February 06, 2019

What Does Bifurcation Actually Look Like At A Typical Catalog Brand?

The table below shows the results of a typical Catalog Circulation Simulation (you'll need to click on the image to see it properly - heck, print it and put it in your office for easy reference).

The housefile is grouped into segments of 5% of the 0-60 month file. They were ranked as of January 31, 2018 ... then I measured actual performance in the year ending January 31, 2019.

Finally, I ran my Catalog Circulation Simulation to quantify the optimal number of catalogs to mail, after factoring in organic demand (demand not driven by catalogs).

Again, I'll ask two questions ... because if you answer yes to each question you already know what I'm about to say.
  1. Do you measure your Organic Percentage?
  2. Do you run Catalog Circulation Simulations?
Look at Rank = 1 ... the best 5% of the catalog file:
  • Currently mailed 14.4 catalogs per year.
  • Could be mailed 50.0 catalogs per year.
These customers are so darn profitable that this brand is woefully under-contacting the customers.

I know, I know, 85% of my catalog audience is going to balk at this finding. Well, I learned the simulation strategy when I worked at Nordstrom and we mailed our best customers more than a hundred times a year and I scoffed at what we were doing and demanded mail/holdout tests and then learned that the very top of the file could practically be mailed an infinite number of times.

Ok, but that only works for the "best-of-the-best" ... and each brand has a different number of customers that fit this criteria. Most catalogers have an "actionable" number of customers that can be acted upon.

Look at how customers were contacted.
  • Rank 1 = 14.4
  • Rank 4 = 12.6
  • Rank 7 = 10.5
  • Rank 10 = 8.5
  • Rank 13 = 7.0
  • Rank 16 = 5.6
  • Rank 20 = 3.1
You like that nice, smooth-looking curve, don't you? It's what you've become accustomed to over the past thirty years.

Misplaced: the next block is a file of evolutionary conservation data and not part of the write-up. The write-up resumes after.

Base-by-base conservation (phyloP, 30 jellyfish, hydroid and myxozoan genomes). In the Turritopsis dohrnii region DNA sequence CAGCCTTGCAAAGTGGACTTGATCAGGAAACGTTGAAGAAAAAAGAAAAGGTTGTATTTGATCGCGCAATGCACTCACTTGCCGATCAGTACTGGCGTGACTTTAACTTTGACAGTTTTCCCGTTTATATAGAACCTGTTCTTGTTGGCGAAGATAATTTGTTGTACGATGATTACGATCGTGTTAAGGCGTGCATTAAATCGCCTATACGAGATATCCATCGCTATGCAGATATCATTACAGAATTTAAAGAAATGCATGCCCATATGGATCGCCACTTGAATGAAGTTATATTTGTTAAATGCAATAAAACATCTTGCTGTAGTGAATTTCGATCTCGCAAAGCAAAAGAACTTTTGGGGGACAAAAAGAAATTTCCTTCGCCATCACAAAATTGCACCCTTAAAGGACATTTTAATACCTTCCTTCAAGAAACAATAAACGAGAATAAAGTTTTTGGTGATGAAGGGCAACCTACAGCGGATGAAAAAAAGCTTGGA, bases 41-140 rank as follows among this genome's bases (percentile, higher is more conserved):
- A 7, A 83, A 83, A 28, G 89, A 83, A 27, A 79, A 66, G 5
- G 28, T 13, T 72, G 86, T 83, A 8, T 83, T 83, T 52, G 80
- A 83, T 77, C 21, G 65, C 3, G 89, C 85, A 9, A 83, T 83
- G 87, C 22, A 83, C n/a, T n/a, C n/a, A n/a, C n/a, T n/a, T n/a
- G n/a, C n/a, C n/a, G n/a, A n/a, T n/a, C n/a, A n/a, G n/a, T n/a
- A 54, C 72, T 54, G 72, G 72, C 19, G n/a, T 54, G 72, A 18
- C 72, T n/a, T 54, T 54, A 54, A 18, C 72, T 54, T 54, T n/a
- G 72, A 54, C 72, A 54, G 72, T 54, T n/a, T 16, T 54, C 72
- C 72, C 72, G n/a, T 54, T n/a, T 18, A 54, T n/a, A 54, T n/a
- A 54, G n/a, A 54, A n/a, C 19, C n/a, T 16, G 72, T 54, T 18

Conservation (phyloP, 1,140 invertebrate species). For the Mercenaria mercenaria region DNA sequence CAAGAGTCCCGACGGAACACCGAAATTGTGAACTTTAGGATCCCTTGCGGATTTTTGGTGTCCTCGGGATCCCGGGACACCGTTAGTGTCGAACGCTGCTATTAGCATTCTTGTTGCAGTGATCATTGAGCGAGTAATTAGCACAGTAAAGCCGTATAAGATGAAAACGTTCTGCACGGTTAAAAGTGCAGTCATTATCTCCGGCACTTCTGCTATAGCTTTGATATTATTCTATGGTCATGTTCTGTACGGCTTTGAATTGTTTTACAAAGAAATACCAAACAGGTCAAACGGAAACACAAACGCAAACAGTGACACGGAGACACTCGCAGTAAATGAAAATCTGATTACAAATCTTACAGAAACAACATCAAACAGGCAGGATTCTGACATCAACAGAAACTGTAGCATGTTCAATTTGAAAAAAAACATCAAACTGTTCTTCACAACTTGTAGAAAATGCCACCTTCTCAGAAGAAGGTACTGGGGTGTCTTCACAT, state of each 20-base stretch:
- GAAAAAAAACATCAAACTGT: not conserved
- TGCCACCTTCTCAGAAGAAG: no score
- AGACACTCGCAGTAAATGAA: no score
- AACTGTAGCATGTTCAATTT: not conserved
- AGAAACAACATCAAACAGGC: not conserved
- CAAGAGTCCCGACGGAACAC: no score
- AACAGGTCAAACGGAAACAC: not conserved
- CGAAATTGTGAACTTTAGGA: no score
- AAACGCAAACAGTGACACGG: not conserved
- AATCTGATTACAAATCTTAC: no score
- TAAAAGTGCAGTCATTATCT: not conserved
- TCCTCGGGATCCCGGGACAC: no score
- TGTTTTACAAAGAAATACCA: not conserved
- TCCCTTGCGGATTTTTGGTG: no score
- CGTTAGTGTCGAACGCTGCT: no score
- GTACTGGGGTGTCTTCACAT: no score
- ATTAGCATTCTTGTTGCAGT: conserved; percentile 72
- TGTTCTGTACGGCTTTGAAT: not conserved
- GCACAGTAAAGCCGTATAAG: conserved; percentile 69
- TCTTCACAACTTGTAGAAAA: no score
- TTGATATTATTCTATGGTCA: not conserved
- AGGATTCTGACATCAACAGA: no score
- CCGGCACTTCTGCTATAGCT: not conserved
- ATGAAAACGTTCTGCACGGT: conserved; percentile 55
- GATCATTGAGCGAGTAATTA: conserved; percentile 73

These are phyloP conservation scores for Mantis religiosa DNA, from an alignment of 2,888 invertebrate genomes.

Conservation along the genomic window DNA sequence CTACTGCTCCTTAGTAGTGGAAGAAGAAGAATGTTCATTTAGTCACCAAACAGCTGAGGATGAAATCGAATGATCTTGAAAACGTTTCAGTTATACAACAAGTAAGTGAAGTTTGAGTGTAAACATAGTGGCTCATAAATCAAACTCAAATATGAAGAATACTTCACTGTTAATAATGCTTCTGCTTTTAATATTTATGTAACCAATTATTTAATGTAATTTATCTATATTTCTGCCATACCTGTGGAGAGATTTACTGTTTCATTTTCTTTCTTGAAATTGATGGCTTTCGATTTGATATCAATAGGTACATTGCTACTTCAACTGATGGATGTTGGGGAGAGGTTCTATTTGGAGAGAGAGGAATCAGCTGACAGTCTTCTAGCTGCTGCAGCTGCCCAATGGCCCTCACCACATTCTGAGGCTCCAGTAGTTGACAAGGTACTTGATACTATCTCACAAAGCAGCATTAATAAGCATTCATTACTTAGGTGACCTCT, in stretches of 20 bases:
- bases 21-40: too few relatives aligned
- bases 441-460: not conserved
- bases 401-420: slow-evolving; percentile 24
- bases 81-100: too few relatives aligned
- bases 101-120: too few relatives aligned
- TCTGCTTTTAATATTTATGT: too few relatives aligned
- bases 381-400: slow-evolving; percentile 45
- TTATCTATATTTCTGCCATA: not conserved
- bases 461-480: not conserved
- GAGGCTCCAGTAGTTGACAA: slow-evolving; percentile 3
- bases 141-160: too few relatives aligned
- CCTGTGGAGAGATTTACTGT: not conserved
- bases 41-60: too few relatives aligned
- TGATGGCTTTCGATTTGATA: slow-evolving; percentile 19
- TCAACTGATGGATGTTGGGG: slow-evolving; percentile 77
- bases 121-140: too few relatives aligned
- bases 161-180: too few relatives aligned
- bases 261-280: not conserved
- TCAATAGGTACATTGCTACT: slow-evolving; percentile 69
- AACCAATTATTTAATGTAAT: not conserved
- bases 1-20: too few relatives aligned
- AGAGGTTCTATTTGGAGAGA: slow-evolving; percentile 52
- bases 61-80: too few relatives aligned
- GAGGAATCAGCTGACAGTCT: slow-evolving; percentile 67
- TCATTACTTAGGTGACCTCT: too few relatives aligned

Get ready to be angry with me. Here's what the simulation shows for an "optimal" solution.
  • Rank 1 = 50.0
  • Rank 4 =   8.0
  • Rank 7 =   3.0
  • Rank 10 = 2.0
  • Rank 13 = 1.0
  • Rank 16 = 1.0
  • Rank 20 = 1.0
This is the very definition of BIFURCATION. 

The file has literally split into two pieces.
  1. A small number of crazed catalog shoppers who should be contacted weekly.
  2. A huge number of customers who "shop the brand" and could care less about catalogs.
In the simulation above, the brand makes about $5.6 million more profit by figuring out how to take care of the best customers ... and then makes about $3.8 million more profit by figuring out how to mail far fewer catalogs to everybody else. On a hundred million in annual sales, the brand makes more than $9 million in incremental profit.

Your mileage will vary.

But I've run enough of these simulations to know that I'll be able to demonstrate the same dynamic in your brand.

Catalog Marketing has been split in two ... gradually over twenty years, all-of-a-sudden in the past three years. 

Alright, I've shared this information with you for free ... time for you to tell me why you will or will not implement the findings ... contact me at kevinh@minethatdata.com and share your thoughts - especially if you don't plan on acting on what has been shared here ... what stops you from implementing the findings?

P.S.: Also let me know if your favorite catalog vendor isn't breaking down your door tomorrow to get you to mail more to your very best customers, ok? It says something about the industry if your favorite catalog vendor isn't sitting in your office at 9:00am tomorrow morning asking you to act on what I've shared here.

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